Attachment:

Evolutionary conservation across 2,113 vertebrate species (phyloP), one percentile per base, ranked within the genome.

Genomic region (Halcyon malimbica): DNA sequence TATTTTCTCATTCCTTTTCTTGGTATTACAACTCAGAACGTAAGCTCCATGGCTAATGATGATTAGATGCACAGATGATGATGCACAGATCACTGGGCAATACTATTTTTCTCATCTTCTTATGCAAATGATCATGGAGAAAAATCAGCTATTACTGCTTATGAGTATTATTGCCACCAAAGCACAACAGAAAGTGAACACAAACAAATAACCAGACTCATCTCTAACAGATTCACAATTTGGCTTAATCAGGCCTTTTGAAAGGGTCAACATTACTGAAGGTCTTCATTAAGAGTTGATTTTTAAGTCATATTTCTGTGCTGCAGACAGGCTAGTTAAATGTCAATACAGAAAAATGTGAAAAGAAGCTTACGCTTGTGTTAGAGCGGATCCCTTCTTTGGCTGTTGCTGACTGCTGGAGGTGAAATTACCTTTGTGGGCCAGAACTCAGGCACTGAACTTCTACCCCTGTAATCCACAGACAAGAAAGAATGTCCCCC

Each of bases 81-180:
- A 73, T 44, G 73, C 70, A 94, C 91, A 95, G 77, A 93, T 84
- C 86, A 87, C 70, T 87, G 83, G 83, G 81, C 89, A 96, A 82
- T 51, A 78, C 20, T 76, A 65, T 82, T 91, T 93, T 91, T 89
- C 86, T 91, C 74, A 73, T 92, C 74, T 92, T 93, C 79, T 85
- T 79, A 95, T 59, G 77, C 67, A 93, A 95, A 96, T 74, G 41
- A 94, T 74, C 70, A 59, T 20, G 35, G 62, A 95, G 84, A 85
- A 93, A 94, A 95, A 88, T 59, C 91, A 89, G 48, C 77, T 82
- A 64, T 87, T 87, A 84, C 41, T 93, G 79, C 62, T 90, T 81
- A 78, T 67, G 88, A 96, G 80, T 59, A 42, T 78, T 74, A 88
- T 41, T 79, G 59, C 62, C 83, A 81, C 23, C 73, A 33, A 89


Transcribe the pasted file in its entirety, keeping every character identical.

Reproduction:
Evolutionary conservation across 2,113 vertebrate species (phyloP), one percentile per base, ranked within the genome.

Genomic region (Halcyon malimbica): DNA sequence TATTTTCTCATTCCTTTTCTTGGTATTACAACTCAGAACGTAAGCTCCATGGCTAATGATGATTAGATGCACAGATGATGATGCACAGATCACTGGGCAATACTATTTTTCTCATCTTCTTATGCAAATGATCATGGAGAAAAATCAGCTATTACTGCTTATGAGTATTATTGCCACCAAAGCACAACAGAAAGTGAACACAAACAAATAACCAGACTCATCTCTAACAGATTCACAATTTGGCTTAATCAGGCCTTTTGAAAGGGTCAACATTACTGAAGGTCTTCATTAAGAGTTGATTTTTAAGTCATATTTCTGTGCTGCAGACAGGCTAGTTAAATGTCAATACAGAAAAATGTGAAAAGAAGCTTACGCTTGTGTTAGAGCGGATCCCTTCTTTGGCTGTTGCTGACTGCTGGAGGTGAAATTACCTTTGTGGGCCAGAACTCAGGCACTGAACTTCTACCCCTGTAATCCACAGACAAGAAAGAATGTCCCCC

Each of bases 81-180:
- A 73, T 44, G 73, C 70, A 94, C 91, A 95, G 77, A 93, T 84
- C 86, A 87, C 70, T 87, G 83, G 83, G 81, C 89, A 96, A 82
- T 51, A 78, C 20, T 76, A 65, T 82, T 91, T 93, T 91, T 89
- C 86, T 91, C 74, A 73, T 92, C 74, T 92, T 93, C 79, T 85
- T 79, A 95, T 59, G 77, C 67, A 93, A 95, A 96, T 74, G 41
- A 94, T 74, C 70, A 59, T 20, G 35, G 62, A 95, G 84, A 85
- A 93, A 94, A 95, A 88, T 59, C 91, A 89, G 48, C 77, T 82
- A 64, T 87, T 87, A 84, C 41, T 93, G 79, C 62, T 90, T 81
- A 78, T 67, G 88, A 96, G 80, T 59, A 42, T 78, T 74, A 88
- T 41, T 79, G 59, C 62, C 83, A 81, C 23, C 73, A 33, A 89